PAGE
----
I visited this English Heritage site with my fiancée back in Summer 2018. We arrived at the car park mid afternoon, having been for a trip to the lovely Kirkham priory earlier that day. We weren't sure what to expect really. I was desperate to see the site, having a passion for the medieval period - especially for the lower classes of the time - but was unsure if it would be fully worth the trip.

On the walk down the hill to the site we past an older couple heading back up (safe to say we were glad we were going down the steep hill rather than climbing up, especially as it was a hot and muggy day). We exchanged greetings with the passing couple and as …

A castle, a priory and WW2 military defences in the North East - Tynemouth Priory

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On a rocky outcrop at the mouth of the River Tyne in the North East stands a site that has a wealth of heritage from the medieval period to the Second World War, Tynemouth Priory. On entering the English Heritage property you are first met with a chunky medieval defensive keep. There has been a castle on this site since at least 1095, but this would have been of earth and timber construction. The castle that stands today, all be it in a ruinous state, was constructed between 1296 - 1390.

The Priory is the next impressive structure you will come across. The priory was founded in the early 7th Century and what is left today is limited but still rather impressive. Much of the east wall and it's large arched window openings still stand tall - make sure to look down as well, you can see the footprint of an early presbytery.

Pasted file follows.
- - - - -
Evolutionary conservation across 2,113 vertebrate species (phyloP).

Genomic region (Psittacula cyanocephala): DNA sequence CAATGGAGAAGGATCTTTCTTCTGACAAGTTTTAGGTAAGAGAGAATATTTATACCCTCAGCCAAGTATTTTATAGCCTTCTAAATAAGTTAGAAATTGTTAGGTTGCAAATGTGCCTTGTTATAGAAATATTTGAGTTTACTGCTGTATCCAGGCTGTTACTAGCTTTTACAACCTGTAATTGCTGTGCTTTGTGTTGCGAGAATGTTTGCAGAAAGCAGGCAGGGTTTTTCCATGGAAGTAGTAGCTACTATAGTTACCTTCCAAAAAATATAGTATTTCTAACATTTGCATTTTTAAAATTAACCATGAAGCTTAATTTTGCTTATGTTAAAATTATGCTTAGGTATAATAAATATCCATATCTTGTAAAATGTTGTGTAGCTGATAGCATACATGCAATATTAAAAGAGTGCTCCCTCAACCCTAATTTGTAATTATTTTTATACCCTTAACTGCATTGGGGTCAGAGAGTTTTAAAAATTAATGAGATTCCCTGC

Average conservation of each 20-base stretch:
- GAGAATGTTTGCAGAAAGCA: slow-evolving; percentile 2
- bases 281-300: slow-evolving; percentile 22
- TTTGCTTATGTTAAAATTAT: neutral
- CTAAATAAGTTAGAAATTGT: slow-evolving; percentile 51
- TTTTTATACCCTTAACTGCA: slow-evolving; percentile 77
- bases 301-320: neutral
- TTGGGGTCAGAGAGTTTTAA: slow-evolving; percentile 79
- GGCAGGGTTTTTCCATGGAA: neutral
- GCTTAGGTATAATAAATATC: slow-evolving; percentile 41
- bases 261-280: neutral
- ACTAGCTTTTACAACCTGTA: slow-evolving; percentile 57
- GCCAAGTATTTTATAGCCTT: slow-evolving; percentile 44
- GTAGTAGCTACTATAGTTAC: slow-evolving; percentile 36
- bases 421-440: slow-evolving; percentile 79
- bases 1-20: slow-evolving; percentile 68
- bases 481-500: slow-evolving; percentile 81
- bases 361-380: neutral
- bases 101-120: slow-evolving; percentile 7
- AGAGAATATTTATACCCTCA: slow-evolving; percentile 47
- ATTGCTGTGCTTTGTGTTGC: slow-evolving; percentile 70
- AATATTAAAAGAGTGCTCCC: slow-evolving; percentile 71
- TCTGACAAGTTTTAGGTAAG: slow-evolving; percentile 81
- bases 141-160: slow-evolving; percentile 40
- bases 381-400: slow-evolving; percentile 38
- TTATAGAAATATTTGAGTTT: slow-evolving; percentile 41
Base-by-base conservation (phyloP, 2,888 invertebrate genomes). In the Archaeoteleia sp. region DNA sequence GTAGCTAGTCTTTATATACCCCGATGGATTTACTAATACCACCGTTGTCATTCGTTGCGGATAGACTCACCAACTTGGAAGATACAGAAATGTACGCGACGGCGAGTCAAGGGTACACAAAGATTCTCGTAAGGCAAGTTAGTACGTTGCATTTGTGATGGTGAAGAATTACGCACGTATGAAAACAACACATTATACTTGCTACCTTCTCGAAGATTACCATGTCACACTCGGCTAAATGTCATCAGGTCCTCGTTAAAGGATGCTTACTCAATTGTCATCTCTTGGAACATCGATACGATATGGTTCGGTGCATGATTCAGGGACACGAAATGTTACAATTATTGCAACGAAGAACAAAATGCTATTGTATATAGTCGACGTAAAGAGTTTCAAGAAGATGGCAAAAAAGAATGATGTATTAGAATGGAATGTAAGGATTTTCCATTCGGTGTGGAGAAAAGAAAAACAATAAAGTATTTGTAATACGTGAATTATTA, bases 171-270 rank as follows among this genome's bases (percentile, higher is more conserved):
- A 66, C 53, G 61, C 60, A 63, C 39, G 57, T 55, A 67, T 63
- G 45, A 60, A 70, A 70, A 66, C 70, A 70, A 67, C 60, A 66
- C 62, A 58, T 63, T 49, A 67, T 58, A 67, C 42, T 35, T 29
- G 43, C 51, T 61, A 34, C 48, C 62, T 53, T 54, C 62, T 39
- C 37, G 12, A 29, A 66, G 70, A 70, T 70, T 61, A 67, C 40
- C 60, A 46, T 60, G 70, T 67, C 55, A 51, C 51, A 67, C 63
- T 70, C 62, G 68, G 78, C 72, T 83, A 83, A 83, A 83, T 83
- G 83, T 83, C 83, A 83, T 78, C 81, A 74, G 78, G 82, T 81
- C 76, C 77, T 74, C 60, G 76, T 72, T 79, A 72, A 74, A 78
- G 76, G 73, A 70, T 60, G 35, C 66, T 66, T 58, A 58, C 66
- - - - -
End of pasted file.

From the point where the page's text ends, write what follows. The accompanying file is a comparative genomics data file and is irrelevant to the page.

Beyond the priory is a large graveyard, littered with grave stones of varying periods, and off to the left (right in the photo above) is a more recent addition to …

A lasting reminder of a dark time in recent history - York Cold War Bunker

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In a suburban area on the outskirts of York is a lasting reminder of our Cold War past, York Cold War Bunker.This is a fascinating, if somewhat scary, place to visit!

The bunker was built in 1961 during a time when the threat of nuclear war was at an all time high. This partly subterranean building was constructed to be the headquarters of the Royal Observer Corps (ROC) Number 20 Group and was one of 31 bunkers of it's type across Britain.

The ROC was set up in 1925 but during the Cold War, in 1954, adopted the role of nuclear reporting across the country. In the event of a nuclear explosion on British main land the ROC would be able to gather data and issue warnings.